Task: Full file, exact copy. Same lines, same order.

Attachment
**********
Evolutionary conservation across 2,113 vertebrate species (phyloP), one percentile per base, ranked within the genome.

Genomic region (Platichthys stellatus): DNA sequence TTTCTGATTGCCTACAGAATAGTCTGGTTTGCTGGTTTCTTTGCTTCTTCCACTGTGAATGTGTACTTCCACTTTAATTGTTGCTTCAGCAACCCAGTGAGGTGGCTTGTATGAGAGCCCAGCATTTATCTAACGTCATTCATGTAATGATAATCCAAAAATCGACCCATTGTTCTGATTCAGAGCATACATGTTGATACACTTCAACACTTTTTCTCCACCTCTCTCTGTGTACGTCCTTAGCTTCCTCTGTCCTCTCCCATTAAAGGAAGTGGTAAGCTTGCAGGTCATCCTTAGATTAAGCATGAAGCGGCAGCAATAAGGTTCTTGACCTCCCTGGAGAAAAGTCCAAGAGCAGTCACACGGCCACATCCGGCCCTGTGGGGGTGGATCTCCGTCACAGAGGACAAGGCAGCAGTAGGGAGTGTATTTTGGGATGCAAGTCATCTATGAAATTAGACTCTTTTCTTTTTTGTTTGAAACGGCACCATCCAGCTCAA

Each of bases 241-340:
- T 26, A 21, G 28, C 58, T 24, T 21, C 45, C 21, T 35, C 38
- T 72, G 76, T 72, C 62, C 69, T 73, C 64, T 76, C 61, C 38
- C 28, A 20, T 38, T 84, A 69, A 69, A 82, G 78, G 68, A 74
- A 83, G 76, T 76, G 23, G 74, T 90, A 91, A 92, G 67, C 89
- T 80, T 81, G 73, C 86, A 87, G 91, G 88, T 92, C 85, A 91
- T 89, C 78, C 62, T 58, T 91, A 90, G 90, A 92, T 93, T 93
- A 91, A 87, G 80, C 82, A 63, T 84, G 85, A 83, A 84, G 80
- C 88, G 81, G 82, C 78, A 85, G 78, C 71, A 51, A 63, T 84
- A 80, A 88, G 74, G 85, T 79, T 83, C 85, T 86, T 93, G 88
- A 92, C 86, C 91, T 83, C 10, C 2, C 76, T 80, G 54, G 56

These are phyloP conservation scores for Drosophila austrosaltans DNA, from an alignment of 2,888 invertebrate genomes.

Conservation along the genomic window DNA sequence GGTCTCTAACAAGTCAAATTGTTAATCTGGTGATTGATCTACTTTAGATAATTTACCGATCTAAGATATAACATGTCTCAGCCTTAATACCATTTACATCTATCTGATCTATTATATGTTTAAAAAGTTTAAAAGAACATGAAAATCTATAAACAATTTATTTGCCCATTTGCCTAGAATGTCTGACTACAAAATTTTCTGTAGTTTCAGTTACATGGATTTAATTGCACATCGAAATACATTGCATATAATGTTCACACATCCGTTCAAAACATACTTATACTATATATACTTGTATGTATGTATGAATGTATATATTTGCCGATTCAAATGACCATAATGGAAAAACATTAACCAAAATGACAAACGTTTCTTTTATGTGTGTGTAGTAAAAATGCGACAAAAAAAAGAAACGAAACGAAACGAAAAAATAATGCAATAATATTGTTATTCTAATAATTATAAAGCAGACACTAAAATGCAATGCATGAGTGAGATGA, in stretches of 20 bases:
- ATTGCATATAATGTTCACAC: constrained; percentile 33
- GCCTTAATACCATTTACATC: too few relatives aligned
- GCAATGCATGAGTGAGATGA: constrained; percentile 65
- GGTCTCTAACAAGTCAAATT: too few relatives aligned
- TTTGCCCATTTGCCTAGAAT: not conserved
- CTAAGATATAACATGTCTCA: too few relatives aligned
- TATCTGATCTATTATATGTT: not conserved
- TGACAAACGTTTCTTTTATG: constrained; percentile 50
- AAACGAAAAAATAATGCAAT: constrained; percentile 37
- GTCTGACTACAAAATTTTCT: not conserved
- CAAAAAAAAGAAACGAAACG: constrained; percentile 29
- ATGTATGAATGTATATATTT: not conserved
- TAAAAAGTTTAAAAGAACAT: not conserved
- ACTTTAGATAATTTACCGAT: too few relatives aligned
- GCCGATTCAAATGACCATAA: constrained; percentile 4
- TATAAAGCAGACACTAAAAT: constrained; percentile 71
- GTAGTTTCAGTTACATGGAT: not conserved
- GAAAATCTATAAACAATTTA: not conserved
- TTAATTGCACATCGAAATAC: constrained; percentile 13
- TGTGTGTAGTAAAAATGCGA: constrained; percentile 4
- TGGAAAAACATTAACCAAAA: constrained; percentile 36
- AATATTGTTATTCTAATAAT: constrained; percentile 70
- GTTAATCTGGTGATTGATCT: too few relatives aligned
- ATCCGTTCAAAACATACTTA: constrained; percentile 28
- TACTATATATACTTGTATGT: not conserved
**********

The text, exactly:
Evolutionary conservation across 2,113 vertebrate species (phyloP), one percentile per base, ranked within the genome.

Genomic region (Platichthys stellatus): DNA sequence TTTCTGATTGCCTACAGAATAGTCTGGTTTGCTGGTTTCTTTGCTTCTTCCACTGTGAATGTGTACTTCCACTTTAATTGTTGCTTCAGCAACCCAGTGAGGTGGCTTGTATGAGAGCCCAGCATTTATCTAACGTCATTCATGTAATGATAATCCAAAAATCGACCCATTGTTCTGATTCAGAGCATACATGTTGATACACTTCAACACTTTTTCTCCACCTCTCTCTGTGTACGTCCTTAGCTTCCTCTGTCCTCTCCCATTAAAGGAAGTGGTAAGCTTGCAGGTCATCCTTAGATTAAGCATGAAGCGGCAGCAATAAGGTTCTTGACCTCCCTGGAGAAAAGTCCAAGAGCAGTCACACGGCCACATCCGGCCCTGTGGGGGTGGATCTCCGTCACAGAGGACAAGGCAGCAGTAGGGAGTGTATTTTGGGATGCAAGTCATCTATGAAATTAGACTCTTTTCTTTTTTGTTTGAAACGGCACCATCCAGCTCAA

Each of bases 241-340:
- T 26, A 21, G 28, C 58, T 24, T 21, C 45, C 21, T 35, C 38
- T 72, G 76, T 72, C 62, C 69, T 73, C 64, T 76, C 61, C 38
- C 28, A 20, T 38, T 84, A 69, A 69, A 82, G 78, G 68, A 74
- A 83, G 76, T 76, G 23, G 74, T 90, A 91, A 92, G 67, C 89
- T 80, T 81, G 73, C 86, A 87, G 91, G 88, T 92, C 85, A 91
- T 89, C 78, C 62, T 58, T 91, A 90, G 90, A 92, T 93, T 93
- A 91, A 87, G 80, C 82, A 63, T 84, G 85, A 83, A 84, G 80
- C 88, G 81, G 82, C 78, A 85, G 78, C 71, A 51, A 63, T 84
- A 80, A 88, G 74, G 85, T 79, T 83, C 85, T 86, T 93, G 88
- A 92, C 86, C 91, T 83, C 10, C 2, C 76, T 80, G 54, G 56

These are phyloP conservation scores for Drosophila austrosaltans DNA, from an alignment of 2,888 invertebrate genomes.

Conservation along the genomic window DNA sequence GGTCTCTAACAAGTCAAATTGTTAATCTGGTGATTGATCTACTTTAGATAATTTACCGATCTAAGATATAACATGTCTCAGCCTTAATACCATTTACATCTATCTGATCTATTATATGTTTAAAAAGTTTAAAAGAACATGAAAATCTATAAACAATTTATTTGCCCATTTGCCTAGAATGTCTGACTACAAAATTTTCTGTAGTTTCAGTTACATGGATTTAATTGCACATCGAAATACATTGCATATAATGTTCACACATCCGTTCAAAACATACTTATACTATATATACTTGTATGTATGTATGAATGTATATATTTGCCGATTCAAATGACCATAATGGAAAAACATTAACCAAAATGACAAACGTTTCTTTTATGTGTGTGTAGTAAAAATGCGACAAAAAAAAGAAACGAAACGAAACGAAAAAATAATGCAATAATATTGTTATTCTAATAATTATAAAGCAGACACTAAAATGCAATGCATGAGTGAGATGA, in stretches of 20 bases:
- ATTGCATATAATGTTCACAC: constrained; percentile 33
- GCCTTAATACCATTTACATC: too few relatives aligned
- GCAATGCATGAGTGAGATGA: constrained; percentile 65
- GGTCTCTAACAAGTCAAATT: too few relatives aligned
- TTTGCCCATTTGCCTAGAAT: not conserved
- CTAAGATATAACATGTCTCA: too few relatives aligned
- TATCTGATCTATTATATGTT: not conserved
- TGACAAACGTTTCTTTTATG: constrained; percentile 50
- AAACGAAAAAATAATGCAAT: constrained; percentile 37
- GTCTGACTACAAAATTTTCT: not conserved
- CAAAAAAAAGAAACGAAACG: constrained; percentile 29
- ATGTATGAATGTATATATTT: not conserved
- TAAAAAGTTTAAAAGAACAT: not conserved
- ACTTTAGATAATTTACCGAT: too few relatives aligned
- GCCGATTCAAATGACCATAA: constrained; percentile 4
- TATAAAGCAGACACTAAAAT: constrained; percentile 71
- GTAGTTTCAGTTACATGGAT: not conserved
- GAAAATCTATAAACAATTTA: not conserved
- TTAATTGCACATCGAAATAC: constrained; percentile 13
- TGTGTGTAGTAAAAATGCGA: constrained; percentile 4
- TGGAAAAACATTAACCAAAA: constrained; percentile 36
- AATATTGTTATTCTAATAAT: constrained; percentile 70
- GTTAATCTGGTGATTGATCT: too few relatives aligned
- ATCCGTTCAAAACATACTTA: constrained; percentile 28
- TACTATATATACTTGTATGT: not conserved